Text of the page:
Skip to main content

Wyvill, Christopher

Wyvill, Christopher (1740–1822). A Yorkshire squire and clergyman, Wyvill was the main instigator of the county movement for parliamentary reform. Disillusioned by the loss of America and the policies of Lord North, the gentry of Yorkshire in 1779 formed the Yorkshire Association to press for curbs on government expenditure and patronage (‘economical reform’), an increase in the number of independent (i.e. county) MPs, and annual parliaments. Wyvill was secretary and then chairman of the association. Through mass meetings, petitions to Parliament, and letters to the press, he organized an impressive campaign which spread to other counties. Unlike the Wilkite and later radical reform movements, supported by merchants, tradesmen, and labouring people, the county associations drew in men of landed property. The Yorkshire Association disintegrated after the ending of the American war; and Wyvill's efforts at reform were eclipsed by more radical movements inspired by the French Revolution.

John F. C. Harrison

Cite this article
Pick a style below, and copy the text for your bibliography.

  • MLA
  • Chicago
  • APA

"Wyvill, Christopher." The Oxford Companion to British History. . Encyclopedia.com. 19 Nov. 2017 <http://www.encyclopedia.com>.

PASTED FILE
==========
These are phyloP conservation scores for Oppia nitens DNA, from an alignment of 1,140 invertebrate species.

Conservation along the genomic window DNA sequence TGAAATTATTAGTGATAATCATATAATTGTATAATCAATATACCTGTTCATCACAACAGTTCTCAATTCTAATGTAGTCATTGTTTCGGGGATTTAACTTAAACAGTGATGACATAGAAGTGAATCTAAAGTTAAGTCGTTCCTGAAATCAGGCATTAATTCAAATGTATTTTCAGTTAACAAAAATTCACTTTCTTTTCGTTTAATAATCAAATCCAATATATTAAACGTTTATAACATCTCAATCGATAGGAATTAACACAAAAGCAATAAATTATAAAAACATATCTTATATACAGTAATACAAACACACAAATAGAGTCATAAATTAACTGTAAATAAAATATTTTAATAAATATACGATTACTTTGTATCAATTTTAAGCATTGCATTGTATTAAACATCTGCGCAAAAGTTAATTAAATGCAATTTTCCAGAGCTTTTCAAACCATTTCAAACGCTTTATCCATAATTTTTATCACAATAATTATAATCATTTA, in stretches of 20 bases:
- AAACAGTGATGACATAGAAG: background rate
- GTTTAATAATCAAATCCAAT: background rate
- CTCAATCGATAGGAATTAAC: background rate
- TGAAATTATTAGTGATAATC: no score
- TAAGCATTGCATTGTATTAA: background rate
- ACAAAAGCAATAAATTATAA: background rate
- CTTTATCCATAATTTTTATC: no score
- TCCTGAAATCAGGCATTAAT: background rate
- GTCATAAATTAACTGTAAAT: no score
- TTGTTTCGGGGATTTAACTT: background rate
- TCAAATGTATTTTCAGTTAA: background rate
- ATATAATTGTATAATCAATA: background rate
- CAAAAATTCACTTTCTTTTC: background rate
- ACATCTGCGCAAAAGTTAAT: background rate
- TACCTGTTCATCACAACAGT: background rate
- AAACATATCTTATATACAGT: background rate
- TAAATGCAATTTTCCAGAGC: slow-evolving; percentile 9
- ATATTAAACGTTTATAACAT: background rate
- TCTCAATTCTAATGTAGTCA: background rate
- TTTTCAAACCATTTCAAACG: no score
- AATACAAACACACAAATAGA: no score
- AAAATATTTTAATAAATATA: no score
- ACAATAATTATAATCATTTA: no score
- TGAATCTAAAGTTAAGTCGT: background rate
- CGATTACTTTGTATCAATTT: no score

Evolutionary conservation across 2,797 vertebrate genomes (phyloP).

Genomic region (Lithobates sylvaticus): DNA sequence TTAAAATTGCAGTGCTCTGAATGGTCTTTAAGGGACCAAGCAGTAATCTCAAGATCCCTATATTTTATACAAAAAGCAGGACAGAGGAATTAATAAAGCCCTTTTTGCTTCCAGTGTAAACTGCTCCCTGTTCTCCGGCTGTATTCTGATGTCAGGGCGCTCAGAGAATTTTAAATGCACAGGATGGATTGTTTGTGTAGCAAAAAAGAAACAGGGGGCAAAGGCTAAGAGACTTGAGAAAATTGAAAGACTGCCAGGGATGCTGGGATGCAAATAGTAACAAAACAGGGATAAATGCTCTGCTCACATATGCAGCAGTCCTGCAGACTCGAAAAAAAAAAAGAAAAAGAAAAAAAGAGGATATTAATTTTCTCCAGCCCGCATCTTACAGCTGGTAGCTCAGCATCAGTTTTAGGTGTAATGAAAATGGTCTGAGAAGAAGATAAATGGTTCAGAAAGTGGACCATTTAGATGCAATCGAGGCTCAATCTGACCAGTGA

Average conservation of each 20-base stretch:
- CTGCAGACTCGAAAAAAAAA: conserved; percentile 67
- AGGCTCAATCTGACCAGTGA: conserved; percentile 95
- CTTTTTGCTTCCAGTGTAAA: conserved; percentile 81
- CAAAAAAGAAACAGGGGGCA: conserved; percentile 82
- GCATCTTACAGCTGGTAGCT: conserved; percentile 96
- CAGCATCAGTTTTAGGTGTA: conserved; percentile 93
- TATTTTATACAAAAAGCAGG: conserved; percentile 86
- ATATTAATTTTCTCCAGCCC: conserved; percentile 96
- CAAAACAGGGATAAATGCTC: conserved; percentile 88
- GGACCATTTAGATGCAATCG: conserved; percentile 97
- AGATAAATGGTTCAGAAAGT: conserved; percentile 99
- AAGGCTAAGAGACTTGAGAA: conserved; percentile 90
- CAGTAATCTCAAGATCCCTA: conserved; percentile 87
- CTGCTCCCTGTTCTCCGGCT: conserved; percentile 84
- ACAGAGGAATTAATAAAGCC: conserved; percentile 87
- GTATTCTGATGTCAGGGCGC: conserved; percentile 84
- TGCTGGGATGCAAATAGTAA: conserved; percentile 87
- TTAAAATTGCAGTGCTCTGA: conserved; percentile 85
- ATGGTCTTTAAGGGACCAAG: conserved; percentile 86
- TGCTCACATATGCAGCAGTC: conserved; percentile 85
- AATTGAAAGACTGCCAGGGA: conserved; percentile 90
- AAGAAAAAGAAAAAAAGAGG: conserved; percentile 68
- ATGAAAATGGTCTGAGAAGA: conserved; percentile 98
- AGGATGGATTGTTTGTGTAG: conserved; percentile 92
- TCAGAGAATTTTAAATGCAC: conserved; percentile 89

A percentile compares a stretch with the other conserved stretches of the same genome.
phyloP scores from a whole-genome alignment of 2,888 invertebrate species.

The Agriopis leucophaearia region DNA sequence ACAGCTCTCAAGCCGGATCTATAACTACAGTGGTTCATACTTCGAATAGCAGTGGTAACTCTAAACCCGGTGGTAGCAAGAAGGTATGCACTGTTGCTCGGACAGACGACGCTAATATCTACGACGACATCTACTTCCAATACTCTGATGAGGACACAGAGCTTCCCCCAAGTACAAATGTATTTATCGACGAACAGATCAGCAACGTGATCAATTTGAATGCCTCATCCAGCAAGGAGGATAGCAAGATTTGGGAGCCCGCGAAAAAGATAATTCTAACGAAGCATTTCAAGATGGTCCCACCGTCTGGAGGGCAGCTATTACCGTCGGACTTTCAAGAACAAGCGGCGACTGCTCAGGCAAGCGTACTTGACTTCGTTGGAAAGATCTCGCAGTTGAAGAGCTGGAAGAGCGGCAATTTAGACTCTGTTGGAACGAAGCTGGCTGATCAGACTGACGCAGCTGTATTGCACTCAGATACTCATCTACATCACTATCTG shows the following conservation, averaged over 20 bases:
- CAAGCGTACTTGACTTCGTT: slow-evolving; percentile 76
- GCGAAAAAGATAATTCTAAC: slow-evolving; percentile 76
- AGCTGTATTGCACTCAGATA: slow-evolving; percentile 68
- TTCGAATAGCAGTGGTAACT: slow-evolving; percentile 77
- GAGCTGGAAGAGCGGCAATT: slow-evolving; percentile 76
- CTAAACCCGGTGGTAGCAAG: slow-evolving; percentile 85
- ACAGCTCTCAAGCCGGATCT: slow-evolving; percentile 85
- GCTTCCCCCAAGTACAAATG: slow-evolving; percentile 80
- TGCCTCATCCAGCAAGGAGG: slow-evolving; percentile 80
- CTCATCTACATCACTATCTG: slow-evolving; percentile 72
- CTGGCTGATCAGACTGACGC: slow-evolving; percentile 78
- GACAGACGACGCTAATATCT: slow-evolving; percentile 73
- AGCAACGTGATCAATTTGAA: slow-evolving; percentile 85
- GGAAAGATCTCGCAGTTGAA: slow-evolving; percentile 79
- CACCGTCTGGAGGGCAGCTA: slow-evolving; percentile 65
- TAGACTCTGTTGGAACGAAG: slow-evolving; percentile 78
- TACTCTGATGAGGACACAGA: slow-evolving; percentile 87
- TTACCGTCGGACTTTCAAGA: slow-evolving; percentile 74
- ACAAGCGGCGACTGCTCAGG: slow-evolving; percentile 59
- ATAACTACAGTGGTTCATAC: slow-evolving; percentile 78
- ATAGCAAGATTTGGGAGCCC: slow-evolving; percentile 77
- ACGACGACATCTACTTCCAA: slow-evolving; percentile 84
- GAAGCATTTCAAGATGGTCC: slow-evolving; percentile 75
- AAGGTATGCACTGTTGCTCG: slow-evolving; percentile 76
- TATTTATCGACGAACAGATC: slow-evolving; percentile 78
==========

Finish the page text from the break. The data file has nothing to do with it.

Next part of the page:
"Wyvill, Christopher." The Oxford Companion to British History. . Encyclopedia.com. (November 19, 2017). http://www.encyclopedia.com/history/encyclopedias-almanacs-transcripts-and-maps/wyvill-christopher

"Wyvill, Christopher." The Oxford Companion to British History. . Retrieved November 19, 2017 from Encyclopedia.com: http://www.encyclopedia.com/history/encyclopedias-almanacs-transcripts-and-maps/wyvill-christopher

Learn more about citation styles

Citation styles

Encyclopedia.com gives you the ability to cite reference entries and articles according to common styles from the Modern Language Association (MLA), The Chicago Manual of Style, and the American Psychological Association (APA).

Within the “Cite this article” tool, pick a style to see how all available information looks when formatted according to that style. Then, copy and paste the text into your bibliography or works cited list.

Because each style has its own formatting nuances that evolve over time and not all information is available for every reference entry or article, Encyclopedia.com cannot guarantee each citation it generates. Therefore, it’s best to use Encyclopedia.com citations as a starting point before checking the style against your school or publication’s requirements and the most-recent information available at these sites:

Modern Language Association

http://www.mla.org/style

The Chicago Manual of Style

http://www.chicagomanualofstyle.org/tools_citationguide.html

American Psychological Association

http://apastyle.apa.org/

Notes:
  • Most online reference entries and articles do not have page numbers. Therefore, that information is unavailable for most Encyclopedia.com content. However, the date of retrieval is often important. Refer to each style’s convention regarding the best way to format page numbers and retrieval dates.
  • In addition to the MLA, Chicago, and APA styles, your school, university, publication, or institution may have its own requirements for citations. Therefore, be sure to refer to those guidelines when editing your bibliography or works cited list.